Working With Partners
That might mean that you’ll need to work with partners. There are lots of companies who can help you to put those foundations in place to help you succeed.

The key to working with partners is trust and building an honest and transparent working relationship.

Collaboration. Share as much knowledge as you can and collaborate to find the best solution to the challenge you’re facing.

The technology that is available to us to help run campaigns is astounding – we should embrace it and not be afraid to keep asking questions.

I’d love to know what i’ve missed and to get your thoughts on successful digital campaign strategy development, leave a comment below!

Four Reasons Community Managers Need to Know Paid Media

The convergence of social media and paid media means that Community Managers must add another string to their ever-growing bow.

Much in the way that using a tool like Radian6, Sysomos or Netbase to understand how a community behaves has become an essential skill, Account Executives right through to Directors, need to know what Paid Media can bring to a communications activity and how to execute.

The emergence of paid media as a communication tool in social media has meant that advertising budgets are being pushed more to the social media realm; recent GroupM research has suggested that this year more than 50% of ad spend will now be put towards digital advertising.

1. Organic reach is dying
The days of thousands and thousands of likes on Facebook posts are over. Facebook have all but ensured that if you want your content to reach the large fanbase you’ve spent the last five years building up, you will need to pay for the pleasure.

It’s easy to hypothesise that Twitter or Instagram will be the next platform to begin throttling organic reach – they need to because…

2. Platforms need to monetise to survive
Getting paid to get people in front of your content is one of the simplest ways to make a quick buck. But it is essential; without platforms there are fewer ways to connect with the switched generation and if the shareholders and investors don’t see a return, they’ll pull the plug.

People do not want to be bombarded by adverts; that means platforms need to make the content they *can* publish work harder.

3.If you don’t do it, someone else will
The landgrab for paid media ownership has been ever-shifting; whether it’s media, advertising, marketing, PR, social media or digital agencies, everyone sees the value that Paid media can bring.

To be able to run and maintain a paid campaign must be a requisite for anyone hoping to succeed in the digital communication space. If you’re unable to do it, someone else will and that means less revenue for your agency and could mean you’re overlooked for that big role you want.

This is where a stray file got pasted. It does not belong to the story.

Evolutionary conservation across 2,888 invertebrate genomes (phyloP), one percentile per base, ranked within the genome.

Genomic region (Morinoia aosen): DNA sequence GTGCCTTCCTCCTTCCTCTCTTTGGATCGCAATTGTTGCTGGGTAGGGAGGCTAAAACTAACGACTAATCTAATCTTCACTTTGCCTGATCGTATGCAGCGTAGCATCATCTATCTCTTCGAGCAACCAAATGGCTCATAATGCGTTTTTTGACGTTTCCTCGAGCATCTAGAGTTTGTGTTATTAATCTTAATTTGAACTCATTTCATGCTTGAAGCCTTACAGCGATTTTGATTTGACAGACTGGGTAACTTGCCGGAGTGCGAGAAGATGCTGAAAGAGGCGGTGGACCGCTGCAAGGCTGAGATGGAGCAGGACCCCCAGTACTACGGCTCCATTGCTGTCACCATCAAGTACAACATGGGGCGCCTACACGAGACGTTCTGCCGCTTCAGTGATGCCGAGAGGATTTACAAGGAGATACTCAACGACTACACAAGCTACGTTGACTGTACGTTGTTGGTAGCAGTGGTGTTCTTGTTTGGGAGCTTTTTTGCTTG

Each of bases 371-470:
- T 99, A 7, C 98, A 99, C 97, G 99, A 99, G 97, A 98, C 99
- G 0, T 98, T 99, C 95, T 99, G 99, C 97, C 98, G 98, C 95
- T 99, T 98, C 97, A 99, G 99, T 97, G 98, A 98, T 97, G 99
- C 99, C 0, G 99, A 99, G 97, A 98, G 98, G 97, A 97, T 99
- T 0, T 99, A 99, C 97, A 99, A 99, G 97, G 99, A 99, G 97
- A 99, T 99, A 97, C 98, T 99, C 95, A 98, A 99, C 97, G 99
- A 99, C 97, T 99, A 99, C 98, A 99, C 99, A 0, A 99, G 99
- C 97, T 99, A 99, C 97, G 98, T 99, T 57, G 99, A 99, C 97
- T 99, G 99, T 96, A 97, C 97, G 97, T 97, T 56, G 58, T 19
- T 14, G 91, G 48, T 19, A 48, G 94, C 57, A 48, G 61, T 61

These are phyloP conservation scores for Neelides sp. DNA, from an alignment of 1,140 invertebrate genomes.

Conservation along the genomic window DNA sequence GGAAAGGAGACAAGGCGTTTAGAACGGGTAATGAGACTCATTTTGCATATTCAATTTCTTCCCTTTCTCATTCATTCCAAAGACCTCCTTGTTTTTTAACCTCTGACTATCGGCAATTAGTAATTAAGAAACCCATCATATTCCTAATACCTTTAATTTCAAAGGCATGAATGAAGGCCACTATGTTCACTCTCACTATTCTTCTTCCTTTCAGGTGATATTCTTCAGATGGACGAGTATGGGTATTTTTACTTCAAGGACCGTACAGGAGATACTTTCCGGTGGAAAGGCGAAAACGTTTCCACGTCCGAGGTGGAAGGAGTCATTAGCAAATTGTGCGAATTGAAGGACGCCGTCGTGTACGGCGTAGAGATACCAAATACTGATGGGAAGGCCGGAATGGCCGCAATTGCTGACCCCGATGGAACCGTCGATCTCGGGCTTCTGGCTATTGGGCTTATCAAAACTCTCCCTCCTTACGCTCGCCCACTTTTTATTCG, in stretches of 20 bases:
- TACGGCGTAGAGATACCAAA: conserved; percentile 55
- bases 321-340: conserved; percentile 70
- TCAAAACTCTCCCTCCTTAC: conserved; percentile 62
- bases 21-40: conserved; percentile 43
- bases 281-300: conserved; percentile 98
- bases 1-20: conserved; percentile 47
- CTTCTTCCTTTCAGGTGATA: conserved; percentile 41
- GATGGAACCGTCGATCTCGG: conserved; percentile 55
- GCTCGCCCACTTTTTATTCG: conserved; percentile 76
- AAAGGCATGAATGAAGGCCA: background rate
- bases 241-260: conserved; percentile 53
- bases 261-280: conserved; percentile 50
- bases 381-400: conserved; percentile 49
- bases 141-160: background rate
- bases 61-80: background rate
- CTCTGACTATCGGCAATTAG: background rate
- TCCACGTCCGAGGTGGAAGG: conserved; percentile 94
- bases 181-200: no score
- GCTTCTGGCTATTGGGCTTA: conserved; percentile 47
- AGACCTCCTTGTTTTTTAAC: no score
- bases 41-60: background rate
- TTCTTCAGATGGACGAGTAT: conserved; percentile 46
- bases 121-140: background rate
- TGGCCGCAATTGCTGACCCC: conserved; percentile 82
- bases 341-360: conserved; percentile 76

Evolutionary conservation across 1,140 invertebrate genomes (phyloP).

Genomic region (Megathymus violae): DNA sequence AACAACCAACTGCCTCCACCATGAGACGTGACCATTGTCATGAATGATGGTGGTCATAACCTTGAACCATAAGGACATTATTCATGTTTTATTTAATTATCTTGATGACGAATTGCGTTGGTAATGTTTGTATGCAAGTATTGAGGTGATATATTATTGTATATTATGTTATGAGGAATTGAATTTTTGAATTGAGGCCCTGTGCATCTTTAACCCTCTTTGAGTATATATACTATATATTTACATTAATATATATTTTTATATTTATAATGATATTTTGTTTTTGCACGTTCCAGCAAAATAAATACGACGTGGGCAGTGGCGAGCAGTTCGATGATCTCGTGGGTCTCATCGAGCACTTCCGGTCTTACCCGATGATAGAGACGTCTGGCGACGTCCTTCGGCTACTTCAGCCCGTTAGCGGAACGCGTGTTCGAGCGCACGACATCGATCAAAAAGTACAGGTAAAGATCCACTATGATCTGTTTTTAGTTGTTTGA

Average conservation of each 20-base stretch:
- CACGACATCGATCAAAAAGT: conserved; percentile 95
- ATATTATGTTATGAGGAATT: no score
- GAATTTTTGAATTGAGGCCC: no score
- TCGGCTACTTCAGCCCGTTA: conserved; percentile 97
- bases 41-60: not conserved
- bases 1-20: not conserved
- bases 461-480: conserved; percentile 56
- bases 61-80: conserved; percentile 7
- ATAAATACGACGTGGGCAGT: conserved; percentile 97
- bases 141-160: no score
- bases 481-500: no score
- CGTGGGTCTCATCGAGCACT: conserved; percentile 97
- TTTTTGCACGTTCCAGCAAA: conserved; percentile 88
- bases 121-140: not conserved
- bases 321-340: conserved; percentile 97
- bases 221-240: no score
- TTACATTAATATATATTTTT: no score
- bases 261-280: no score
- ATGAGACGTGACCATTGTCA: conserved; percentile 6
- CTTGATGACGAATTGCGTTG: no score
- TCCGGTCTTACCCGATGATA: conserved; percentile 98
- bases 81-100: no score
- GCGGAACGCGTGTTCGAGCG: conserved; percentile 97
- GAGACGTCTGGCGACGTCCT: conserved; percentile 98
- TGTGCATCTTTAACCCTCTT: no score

As someone who has managed many different communities over the last eight years, I don’t want to sound the death knell for Community Management, but the reality is that many big brands are pulling that role in-house to dedicated teams. That leaves agency teams with fewer opportunities and a big question: what do we do if one of our main revenue drivers dries up? Become Paid media experts, could be one of the potential answers.

4. You learn about measurement *really* quickly
Social media is converging with direct marketing; what direct marketing is really good at is measuring success.

If you can learn the metrics that make paid media accountable, you’ll learn a valuable analysis skill that can be transferred into different roles and applied across different tasks.

If you are a Community Manager and don’t know how to publish a dark post on Facebook, letalone publish a promoted tweet, now is your time to learn and develop an expertise that will take you out of social media and into marketing.

If you are currently working in the social media space and do not have responsibility for Paid Media on your channels, go and claim it.

If you think #PR and #socialmedia should stay away from Paid Media, pack up and go home

Running Paid Media campaigns now must be considered part of the ‘must have’ armoury of PRs.

Much in the way that using a tool like Radian6, Sysomos or Netbase to understand how a community behaves has become an essential skill, Account Executives right through to Directors, need to know what Paid Media can bring to a communications activity and how to execute.

I do not believe that Paid Media should live with media buying or ad agencies. There is no better person placed to run a Paid Media campaign than a Community Manager.

They are engaging on behalf of their brand every day. They know what people in that community like, don’t like, react to and ignore.

In a previous role, I was working alongside another agency on behalf of a client. The client put the control of the Paid Media activity with the other agency, whilst we looked after the community management.

We noticed a sudden surge in negative commentary within our Twitter community. It was odd as generally the community were positive towards us. After investigation it turned out that some Paid Media activity had gone live, and it had terrible targeting; the agency running the activity had got it all wrong. We identified what the issue was, suggested changes, implemented the changes and subsequently the negative discussion declined to minimal levels.

Because we knew what the community wanted, the language that would be used by potential new community members and those people who did not like the company we were working with, we could optimise the Paid Media activity accordingly.